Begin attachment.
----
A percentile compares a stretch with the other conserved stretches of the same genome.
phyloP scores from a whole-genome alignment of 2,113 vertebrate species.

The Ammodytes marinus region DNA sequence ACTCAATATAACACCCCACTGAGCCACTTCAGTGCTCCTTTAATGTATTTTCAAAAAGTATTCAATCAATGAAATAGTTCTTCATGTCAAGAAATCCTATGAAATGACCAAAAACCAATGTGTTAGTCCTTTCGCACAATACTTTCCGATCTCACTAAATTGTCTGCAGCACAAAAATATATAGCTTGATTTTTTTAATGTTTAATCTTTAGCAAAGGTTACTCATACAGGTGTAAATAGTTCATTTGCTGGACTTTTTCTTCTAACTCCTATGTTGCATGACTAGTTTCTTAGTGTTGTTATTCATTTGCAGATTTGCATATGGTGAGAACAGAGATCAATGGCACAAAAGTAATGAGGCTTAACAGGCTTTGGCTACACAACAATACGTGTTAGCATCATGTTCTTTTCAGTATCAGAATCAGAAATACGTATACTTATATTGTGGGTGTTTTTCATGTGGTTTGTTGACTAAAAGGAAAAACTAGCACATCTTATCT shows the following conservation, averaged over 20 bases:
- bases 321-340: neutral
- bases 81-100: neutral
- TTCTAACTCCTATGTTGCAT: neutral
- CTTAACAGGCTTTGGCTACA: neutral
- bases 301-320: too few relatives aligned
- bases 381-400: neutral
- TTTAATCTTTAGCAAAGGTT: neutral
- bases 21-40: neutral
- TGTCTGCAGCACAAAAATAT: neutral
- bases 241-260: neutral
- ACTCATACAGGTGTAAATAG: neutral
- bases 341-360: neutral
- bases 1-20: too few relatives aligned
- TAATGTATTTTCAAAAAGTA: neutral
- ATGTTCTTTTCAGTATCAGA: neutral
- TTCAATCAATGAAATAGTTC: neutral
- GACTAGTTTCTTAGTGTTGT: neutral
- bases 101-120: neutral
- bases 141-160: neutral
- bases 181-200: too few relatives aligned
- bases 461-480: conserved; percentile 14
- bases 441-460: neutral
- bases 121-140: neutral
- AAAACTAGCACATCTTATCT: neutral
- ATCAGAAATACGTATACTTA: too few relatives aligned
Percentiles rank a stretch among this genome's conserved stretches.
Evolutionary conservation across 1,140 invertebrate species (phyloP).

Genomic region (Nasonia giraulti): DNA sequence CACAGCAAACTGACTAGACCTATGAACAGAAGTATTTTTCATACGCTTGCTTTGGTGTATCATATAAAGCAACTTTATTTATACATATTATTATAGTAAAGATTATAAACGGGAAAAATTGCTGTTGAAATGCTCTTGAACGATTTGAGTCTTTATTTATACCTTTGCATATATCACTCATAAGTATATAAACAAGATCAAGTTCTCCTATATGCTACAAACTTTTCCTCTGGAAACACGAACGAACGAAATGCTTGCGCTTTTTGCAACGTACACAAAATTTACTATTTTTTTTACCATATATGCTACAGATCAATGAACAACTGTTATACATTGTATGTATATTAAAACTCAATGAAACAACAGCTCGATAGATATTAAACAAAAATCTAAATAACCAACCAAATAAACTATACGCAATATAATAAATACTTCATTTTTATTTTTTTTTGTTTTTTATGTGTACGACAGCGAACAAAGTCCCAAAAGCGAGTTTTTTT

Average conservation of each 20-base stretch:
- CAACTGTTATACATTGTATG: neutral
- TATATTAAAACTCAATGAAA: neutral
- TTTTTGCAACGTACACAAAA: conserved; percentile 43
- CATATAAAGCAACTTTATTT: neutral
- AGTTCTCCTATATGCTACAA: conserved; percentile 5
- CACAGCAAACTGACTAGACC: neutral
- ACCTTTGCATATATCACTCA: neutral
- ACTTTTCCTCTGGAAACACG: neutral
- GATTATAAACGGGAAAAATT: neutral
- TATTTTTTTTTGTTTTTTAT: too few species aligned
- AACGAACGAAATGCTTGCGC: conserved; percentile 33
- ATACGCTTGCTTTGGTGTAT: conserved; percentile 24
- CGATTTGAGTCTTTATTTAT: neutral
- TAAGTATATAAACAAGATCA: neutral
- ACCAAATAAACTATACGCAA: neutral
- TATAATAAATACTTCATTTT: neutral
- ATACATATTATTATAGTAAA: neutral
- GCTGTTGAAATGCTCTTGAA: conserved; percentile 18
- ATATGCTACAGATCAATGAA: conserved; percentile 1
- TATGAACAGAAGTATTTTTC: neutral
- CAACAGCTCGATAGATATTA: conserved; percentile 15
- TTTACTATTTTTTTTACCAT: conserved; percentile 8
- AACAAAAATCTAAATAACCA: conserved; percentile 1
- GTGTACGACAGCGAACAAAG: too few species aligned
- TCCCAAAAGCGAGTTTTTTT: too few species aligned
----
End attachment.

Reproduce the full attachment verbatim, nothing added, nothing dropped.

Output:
A percentile compares a stretch with the other conserved stretches of the same genome.
phyloP scores from a whole-genome alignment of 2,113 vertebrate species.

The Ammodytes marinus region DNA sequence ACTCAATATAACACCCCACTGAGCCACTTCAGTGCTCCTTTAATGTATTTTCAAAAAGTATTCAATCAATGAAATAGTTCTTCATGTCAAGAAATCCTATGAAATGACCAAAAACCAATGTGTTAGTCCTTTCGCACAATACTTTCCGATCTCACTAAATTGTCTGCAGCACAAAAATATATAGCTTGATTTTTTTAATGTTTAATCTTTAGCAAAGGTTACTCATACAGGTGTAAATAGTTCATTTGCTGGACTTTTTCTTCTAACTCCTATGTTGCATGACTAGTTTCTTAGTGTTGTTATTCATTTGCAGATTTGCATATGGTGAGAACAGAGATCAATGGCACAAAAGTAATGAGGCTTAACAGGCTTTGGCTACACAACAATACGTGTTAGCATCATGTTCTTTTCAGTATCAGAATCAGAAATACGTATACTTATATTGTGGGTGTTTTTCATGTGGTTTGTTGACTAAAAGGAAAAACTAGCACATCTTATCT shows the following conservation, averaged over 20 bases:
- bases 321-340: neutral
- bases 81-100: neutral
- TTCTAACTCCTATGTTGCAT: neutral
- CTTAACAGGCTTTGGCTACA: neutral
- bases 301-320: too few relatives aligned
- bases 381-400: neutral
- TTTAATCTTTAGCAAAGGTT: neutral
- bases 21-40: neutral
- TGTCTGCAGCACAAAAATAT: neutral
- bases 241-260: neutral
- ACTCATACAGGTGTAAATAG: neutral
- bases 341-360: neutral
- bases 1-20: too few relatives aligned
- TAATGTATTTTCAAAAAGTA: neutral
- ATGTTCTTTTCAGTATCAGA: neutral
- TTCAATCAATGAAATAGTTC: neutral
- GACTAGTTTCTTAGTGTTGT: neutral
- bases 101-120: neutral
- bases 141-160: neutral
- bases 181-200: too few relatives aligned
- bases 461-480: conserved; percentile 14
- bases 441-460: neutral
- bases 121-140: neutral
- AAAACTAGCACATCTTATCT: neutral
- ATCAGAAATACGTATACTTA: too few relatives aligned
Percentiles rank a stretch among this genome's conserved stretches.
Evolutionary conservation across 1,140 invertebrate species (phyloP).

Genomic region (Nasonia giraulti): DNA sequence CACAGCAAACTGACTAGACCTATGAACAGAAGTATTTTTCATACGCTTGCTTTGGTGTATCATATAAAGCAACTTTATTTATACATATTATTATAGTAAAGATTATAAACGGGAAAAATTGCTGTTGAAATGCTCTTGAACGATTTGAGTCTTTATTTATACCTTTGCATATATCACTCATAAGTATATAAACAAGATCAAGTTCTCCTATATGCTACAAACTTTTCCTCTGGAAACACGAACGAACGAAATGCTTGCGCTTTTTGCAACGTACACAAAATTTACTATTTTTTTTACCATATATGCTACAGATCAATGAACAACTGTTATACATTGTATGTATATTAAAACTCAATGAAACAACAGCTCGATAGATATTAAACAAAAATCTAAATAACCAACCAAATAAACTATACGCAATATAATAAATACTTCATTTTTATTTTTTTTTGTTTTTTATGTGTACGACAGCGAACAAAGTCCCAAAAGCGAGTTTTTTT

Average conservation of each 20-base stretch:
- CAACTGTTATACATTGTATG: neutral
- TATATTAAAACTCAATGAAA: neutral
- TTTTTGCAACGTACACAAAA: conserved; percentile 43
- CATATAAAGCAACTTTATTT: neutral
- AGTTCTCCTATATGCTACAA: conserved; percentile 5
- CACAGCAAACTGACTAGACC: neutral
- ACCTTTGCATATATCACTCA: neutral
- ACTTTTCCTCTGGAAACACG: neutral
- GATTATAAACGGGAAAAATT: neutral
- TATTTTTTTTTGTTTTTTAT: too few species aligned
- AACGAACGAAATGCTTGCGC: conserved; percentile 33
- ATACGCTTGCTTTGGTGTAT: conserved; percentile 24
- CGATTTGAGTCTTTATTTAT: neutral
- TAAGTATATAAACAAGATCA: neutral
- ACCAAATAAACTATACGCAA: neutral
- TATAATAAATACTTCATTTT: neutral
- ATACATATTATTATAGTAAA: neutral
- GCTGTTGAAATGCTCTTGAA: conserved; percentile 18
- ATATGCTACAGATCAATGAA: conserved; percentile 1
- TATGAACAGAAGTATTTTTC: neutral
- CAACAGCTCGATAGATATTA: conserved; percentile 15
- TTTACTATTTTTTTTACCAT: conserved; percentile 8
- AACAAAAATCTAAATAACCA: conserved; percentile 1
- GTGTACGACAGCGAACAAAG: too few species aligned
- TCCCAAAAGCGAGTTTTTTT: too few species aligned